You see, just as it is with our physical bodies, just because certain parts of our body seem to fill multiple roles and have more functions than others, doesn’t mean they are more important than the other parts of the body. The fact is, every part of our body is important whether it has multiple functions or not. Likewise, in the body of Christ, we all are important, just with different parts to play. But this is talking about our calling and gifts in the Body, not our position as a child of God. In that respect, we are equally blessed, anointed, and loved by the Lord. So, in regard to our salvation, we all have been given an equal amount.
There is a similar parable that Jesus gave us in Luke 19:11-27 called The Parable Of The Minas which deals more with salvation.
You see, while both of these parables are very similar to where it might be supposed that they are the same, there are a couple of differences: One main difference in them is that in the Parable of the Talents the man delivered his goods to his servants in different increments—to one five talents, to another two talents, and to another one talent. However, in the Parable of the Minas, the nobleman gave one mina to ten different servants thus giving the same amount to each one. So, just as the type of currency is different in both parables, the type of spiritual gifting is different.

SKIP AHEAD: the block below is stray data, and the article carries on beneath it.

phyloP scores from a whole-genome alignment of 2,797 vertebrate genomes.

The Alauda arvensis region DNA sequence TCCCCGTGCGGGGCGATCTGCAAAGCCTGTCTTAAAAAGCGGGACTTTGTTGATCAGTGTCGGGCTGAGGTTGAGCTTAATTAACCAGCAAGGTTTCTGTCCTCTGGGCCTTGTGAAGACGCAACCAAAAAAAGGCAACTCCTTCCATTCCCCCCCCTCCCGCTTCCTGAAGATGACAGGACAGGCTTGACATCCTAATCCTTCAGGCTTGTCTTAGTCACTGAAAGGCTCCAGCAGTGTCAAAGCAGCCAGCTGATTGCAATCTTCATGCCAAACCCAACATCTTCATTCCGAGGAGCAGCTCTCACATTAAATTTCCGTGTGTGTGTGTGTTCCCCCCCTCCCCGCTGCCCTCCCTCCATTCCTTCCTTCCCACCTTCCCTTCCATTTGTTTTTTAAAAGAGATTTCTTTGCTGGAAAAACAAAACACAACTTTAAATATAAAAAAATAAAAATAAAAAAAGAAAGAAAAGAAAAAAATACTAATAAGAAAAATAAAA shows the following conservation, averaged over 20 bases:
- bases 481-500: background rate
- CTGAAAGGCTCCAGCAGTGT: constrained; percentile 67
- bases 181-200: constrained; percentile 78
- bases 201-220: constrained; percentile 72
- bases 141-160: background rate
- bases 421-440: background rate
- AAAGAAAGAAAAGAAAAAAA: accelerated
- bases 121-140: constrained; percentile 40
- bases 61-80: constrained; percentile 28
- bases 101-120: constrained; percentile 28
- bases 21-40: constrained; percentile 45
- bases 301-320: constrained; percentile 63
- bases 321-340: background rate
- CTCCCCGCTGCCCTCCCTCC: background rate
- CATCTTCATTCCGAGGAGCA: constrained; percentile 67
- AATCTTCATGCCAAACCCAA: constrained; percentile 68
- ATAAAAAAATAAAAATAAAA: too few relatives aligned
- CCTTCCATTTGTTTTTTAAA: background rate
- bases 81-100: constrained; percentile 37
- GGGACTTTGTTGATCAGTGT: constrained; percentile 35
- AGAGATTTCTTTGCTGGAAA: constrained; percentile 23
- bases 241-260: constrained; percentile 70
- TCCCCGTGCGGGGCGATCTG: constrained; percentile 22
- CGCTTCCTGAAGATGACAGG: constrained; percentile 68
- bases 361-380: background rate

Now both of these parables are similar in that they are meant to teach us to be faithful in our stewardship as servants of God, but I believe that they are referring to the stewardship of two different things: